Leila is in party mood after Southwold launch
A historic and elegant sailing yacht has taken to the water again after a �150,000 restoration project.
Missing just its mast and some fittings, the 119-year-old Leila is now bobbing gently in Southwold harbour.
The Victorian gaff cutter was launched on Thursday with a launch party held at the weekend at the Southwold Sailing Club which was attended by more than 200 people.
Her launch follows a four-year restoration project by the Leila Sailing Trust, which will use the graceful yacht to take young people from the Lowestoft and Great Yarmouth area out to sea from next year.
Saturday's launch party saw the Leila blessed by the Rev Simon Pitcher of the Sole Bay ministry team.
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Her previous owners, the Alison fmaily of Yarmouth, who used to sail her in the 1980s and 1990s, were present as were representatives of three other owners dating back to the 1950s - the Carter-Jonas, Whayman and Pearson families.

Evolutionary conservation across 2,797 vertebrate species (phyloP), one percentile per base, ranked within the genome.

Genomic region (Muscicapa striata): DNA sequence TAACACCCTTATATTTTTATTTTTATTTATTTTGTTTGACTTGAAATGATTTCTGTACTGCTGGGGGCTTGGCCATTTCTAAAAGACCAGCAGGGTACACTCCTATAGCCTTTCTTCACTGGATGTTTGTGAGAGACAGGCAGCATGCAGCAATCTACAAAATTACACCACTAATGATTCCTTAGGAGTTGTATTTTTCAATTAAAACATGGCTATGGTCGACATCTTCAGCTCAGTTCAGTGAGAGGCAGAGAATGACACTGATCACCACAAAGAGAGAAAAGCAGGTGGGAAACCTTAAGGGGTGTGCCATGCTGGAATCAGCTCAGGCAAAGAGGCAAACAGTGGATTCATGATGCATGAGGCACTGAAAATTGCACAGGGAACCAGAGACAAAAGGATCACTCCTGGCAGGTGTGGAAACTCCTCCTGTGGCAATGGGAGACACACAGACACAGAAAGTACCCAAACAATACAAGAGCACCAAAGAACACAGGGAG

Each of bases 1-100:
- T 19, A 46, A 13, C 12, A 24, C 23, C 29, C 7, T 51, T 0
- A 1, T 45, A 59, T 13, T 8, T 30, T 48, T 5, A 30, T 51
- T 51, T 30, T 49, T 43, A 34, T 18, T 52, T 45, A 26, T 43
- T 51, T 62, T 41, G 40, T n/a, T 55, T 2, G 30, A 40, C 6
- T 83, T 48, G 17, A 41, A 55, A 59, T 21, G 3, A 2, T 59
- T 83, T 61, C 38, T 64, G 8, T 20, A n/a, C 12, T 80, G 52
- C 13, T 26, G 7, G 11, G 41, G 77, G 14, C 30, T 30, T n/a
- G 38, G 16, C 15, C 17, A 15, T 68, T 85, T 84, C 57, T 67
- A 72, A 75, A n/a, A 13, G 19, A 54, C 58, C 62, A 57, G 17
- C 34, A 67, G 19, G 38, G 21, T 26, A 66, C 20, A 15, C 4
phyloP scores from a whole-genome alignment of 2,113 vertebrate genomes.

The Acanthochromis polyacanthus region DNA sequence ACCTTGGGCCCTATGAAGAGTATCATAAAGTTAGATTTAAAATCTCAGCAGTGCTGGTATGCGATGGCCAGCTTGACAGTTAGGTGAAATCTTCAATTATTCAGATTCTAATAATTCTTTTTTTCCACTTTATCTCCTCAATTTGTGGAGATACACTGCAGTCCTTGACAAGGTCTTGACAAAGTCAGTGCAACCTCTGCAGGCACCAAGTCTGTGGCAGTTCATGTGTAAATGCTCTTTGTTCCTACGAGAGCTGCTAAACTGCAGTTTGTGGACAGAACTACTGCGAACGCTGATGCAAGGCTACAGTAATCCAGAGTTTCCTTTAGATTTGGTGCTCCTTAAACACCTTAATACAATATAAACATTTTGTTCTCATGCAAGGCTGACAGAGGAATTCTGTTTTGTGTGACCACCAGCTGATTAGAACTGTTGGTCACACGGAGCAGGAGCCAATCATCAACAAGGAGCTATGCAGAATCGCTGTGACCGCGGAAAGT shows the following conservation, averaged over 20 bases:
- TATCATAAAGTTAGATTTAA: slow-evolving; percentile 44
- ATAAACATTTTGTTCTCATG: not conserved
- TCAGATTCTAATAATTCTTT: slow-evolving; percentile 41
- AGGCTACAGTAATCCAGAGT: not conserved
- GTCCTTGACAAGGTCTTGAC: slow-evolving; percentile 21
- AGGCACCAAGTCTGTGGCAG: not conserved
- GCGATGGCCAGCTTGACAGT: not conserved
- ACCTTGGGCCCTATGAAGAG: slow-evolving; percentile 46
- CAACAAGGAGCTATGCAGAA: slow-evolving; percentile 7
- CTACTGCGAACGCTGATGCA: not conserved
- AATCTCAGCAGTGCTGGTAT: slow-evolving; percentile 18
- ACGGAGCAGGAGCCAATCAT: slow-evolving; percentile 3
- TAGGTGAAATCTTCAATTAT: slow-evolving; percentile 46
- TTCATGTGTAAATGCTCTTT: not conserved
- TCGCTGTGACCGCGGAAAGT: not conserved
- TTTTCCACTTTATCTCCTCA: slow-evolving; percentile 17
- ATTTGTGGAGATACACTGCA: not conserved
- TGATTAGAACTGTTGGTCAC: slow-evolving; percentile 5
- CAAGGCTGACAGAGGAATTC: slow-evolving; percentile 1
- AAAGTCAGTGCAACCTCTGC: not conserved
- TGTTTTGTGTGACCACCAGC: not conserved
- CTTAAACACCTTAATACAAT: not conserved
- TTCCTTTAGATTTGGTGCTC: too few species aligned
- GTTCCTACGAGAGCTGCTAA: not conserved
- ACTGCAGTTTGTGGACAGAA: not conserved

Before the party a group of 28 cyclists set out from the Leila on a sponsored bike ride to help raise money for the final part of her restoration.
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The trust needs to raise another �20,000 to fit out and make her seaworthy.
David Beavan, the skipper of the London-built Leila and the spokesman for the sailing trust, said: 'It was a really good day, The weather held out for us.
'It was another step in the restoration, but there is still a lot of work do.'
The Leila's mast is due to be put in place in the next few weeks and it is hoped she will sail to her new home at Lowestoft's Heritage Quay in the autumn,
She is the fifth oldest sailing yacht in the UK on the National Historic Ships Register and was restored at Southwold's Harbour Marine Services, with volunteers putting in countless hours of work.
During restoration there were fears it would not be completed because of widespread rot.
In January 2010 the charitable trust revealed it had run out of money for the work - leading to an appeal to fund more cash, which was thankfully answered by donors.
The Heritage Lottery Fund and the National Historic Ships Register also provided funding for the restoration work.
It is hoped the Leila can also take part in a tall ship race next year.
For information on the Lelia Sailing Trust visit www.leila2c.org